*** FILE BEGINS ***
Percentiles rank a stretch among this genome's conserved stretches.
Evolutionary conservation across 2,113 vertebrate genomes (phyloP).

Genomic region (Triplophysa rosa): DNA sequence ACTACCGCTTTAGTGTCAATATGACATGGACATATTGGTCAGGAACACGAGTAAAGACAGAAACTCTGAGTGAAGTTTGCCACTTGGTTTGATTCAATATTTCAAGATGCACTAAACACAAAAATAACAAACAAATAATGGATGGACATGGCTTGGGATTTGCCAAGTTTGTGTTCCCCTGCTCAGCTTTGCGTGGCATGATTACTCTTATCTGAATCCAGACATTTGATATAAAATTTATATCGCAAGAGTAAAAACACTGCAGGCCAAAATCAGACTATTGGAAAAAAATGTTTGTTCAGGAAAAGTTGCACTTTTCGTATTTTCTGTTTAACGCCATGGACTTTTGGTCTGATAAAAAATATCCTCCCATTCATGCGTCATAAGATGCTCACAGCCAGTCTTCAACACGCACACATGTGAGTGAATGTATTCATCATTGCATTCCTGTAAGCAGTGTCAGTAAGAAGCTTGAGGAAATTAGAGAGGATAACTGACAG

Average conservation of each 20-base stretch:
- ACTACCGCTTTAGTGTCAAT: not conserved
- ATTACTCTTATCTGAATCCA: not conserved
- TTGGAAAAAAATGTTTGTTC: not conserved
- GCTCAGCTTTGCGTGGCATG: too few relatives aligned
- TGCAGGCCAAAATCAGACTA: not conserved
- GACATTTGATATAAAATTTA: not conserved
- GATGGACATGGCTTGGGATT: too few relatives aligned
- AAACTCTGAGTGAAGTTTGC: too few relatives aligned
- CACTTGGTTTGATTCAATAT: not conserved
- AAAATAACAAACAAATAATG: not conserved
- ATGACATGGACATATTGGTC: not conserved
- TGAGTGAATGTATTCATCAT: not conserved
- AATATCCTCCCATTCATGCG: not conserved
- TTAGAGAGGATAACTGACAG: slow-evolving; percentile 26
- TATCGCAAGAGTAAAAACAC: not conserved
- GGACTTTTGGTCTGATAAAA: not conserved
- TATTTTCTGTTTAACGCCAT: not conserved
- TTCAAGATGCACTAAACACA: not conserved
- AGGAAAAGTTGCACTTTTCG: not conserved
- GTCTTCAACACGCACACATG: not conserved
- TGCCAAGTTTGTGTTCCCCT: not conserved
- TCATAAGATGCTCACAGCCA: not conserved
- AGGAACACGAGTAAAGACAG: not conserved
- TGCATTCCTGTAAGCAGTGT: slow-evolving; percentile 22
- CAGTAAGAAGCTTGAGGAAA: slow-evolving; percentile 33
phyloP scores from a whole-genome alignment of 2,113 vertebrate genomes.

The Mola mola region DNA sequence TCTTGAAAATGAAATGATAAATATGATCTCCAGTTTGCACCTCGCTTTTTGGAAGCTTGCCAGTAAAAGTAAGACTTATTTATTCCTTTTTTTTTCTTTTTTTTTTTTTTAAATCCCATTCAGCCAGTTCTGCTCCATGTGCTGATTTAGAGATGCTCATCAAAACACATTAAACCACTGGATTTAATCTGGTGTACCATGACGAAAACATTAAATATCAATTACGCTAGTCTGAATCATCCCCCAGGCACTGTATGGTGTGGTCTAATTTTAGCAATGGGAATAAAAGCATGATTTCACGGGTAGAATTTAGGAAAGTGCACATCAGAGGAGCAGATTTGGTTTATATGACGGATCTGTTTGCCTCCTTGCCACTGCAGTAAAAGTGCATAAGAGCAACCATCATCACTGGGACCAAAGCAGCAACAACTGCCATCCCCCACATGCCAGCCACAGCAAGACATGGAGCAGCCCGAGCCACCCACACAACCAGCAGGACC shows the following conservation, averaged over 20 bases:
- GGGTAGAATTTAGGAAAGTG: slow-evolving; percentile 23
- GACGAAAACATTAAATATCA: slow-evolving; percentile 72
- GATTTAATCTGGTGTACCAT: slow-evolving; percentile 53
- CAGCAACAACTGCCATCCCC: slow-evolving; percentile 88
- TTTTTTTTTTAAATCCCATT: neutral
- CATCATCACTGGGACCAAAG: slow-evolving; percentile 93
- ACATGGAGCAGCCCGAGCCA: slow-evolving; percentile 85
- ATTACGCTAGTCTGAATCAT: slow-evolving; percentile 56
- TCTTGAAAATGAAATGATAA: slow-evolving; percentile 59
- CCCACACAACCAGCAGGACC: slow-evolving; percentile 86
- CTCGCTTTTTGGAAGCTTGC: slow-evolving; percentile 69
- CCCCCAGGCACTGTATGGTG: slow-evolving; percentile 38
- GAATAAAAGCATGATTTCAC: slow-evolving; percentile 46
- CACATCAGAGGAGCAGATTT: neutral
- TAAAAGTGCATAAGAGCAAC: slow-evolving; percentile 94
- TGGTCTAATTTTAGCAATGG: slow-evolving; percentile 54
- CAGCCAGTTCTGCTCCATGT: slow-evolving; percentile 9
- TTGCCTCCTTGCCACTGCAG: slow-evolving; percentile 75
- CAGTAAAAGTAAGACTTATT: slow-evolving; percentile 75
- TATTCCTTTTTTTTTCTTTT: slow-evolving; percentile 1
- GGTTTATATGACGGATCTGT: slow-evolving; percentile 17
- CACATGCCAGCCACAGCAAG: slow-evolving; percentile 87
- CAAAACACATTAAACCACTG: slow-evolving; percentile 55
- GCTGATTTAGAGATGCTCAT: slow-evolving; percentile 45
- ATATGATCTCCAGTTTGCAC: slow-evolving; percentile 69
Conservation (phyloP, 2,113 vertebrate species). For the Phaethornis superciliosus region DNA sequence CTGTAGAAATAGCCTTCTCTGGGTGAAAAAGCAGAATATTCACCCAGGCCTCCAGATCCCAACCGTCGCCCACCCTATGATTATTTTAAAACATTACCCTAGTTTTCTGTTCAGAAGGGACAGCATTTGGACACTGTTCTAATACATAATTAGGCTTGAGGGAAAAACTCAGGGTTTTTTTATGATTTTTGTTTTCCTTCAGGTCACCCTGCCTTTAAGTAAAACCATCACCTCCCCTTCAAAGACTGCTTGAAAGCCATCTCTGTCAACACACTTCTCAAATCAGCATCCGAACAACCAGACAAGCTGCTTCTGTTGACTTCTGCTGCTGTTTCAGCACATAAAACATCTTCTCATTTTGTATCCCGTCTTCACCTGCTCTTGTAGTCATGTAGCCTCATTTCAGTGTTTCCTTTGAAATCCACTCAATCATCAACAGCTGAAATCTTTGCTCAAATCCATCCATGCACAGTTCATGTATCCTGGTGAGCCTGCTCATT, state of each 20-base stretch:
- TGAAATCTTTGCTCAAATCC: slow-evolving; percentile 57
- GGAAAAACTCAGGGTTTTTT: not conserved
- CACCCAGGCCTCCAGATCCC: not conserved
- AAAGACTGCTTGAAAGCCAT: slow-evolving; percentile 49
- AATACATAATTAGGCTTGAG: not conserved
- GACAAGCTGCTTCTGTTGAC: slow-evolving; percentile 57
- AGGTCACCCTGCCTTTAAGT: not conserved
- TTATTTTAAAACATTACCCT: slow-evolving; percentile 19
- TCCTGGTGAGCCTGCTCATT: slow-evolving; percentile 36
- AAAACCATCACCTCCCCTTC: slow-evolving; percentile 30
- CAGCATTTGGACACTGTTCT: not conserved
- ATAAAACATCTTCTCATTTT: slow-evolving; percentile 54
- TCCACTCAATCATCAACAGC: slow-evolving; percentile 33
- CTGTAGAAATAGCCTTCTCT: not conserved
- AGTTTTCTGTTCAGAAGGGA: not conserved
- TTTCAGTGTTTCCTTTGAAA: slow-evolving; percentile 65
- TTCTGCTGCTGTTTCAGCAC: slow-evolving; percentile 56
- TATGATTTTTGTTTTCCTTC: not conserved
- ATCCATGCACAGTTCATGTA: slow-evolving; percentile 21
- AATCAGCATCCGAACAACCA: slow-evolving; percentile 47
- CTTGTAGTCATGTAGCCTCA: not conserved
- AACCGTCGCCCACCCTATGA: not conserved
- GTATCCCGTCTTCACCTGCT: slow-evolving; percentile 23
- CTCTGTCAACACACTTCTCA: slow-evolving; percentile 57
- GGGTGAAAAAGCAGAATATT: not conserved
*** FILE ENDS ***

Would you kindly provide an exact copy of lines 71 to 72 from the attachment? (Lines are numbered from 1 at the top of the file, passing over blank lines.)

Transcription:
- CTGTAGAAATAGCCTTCTCT: not conserved
- AGTTTTCTGTTCAGAAGGGA: not conserved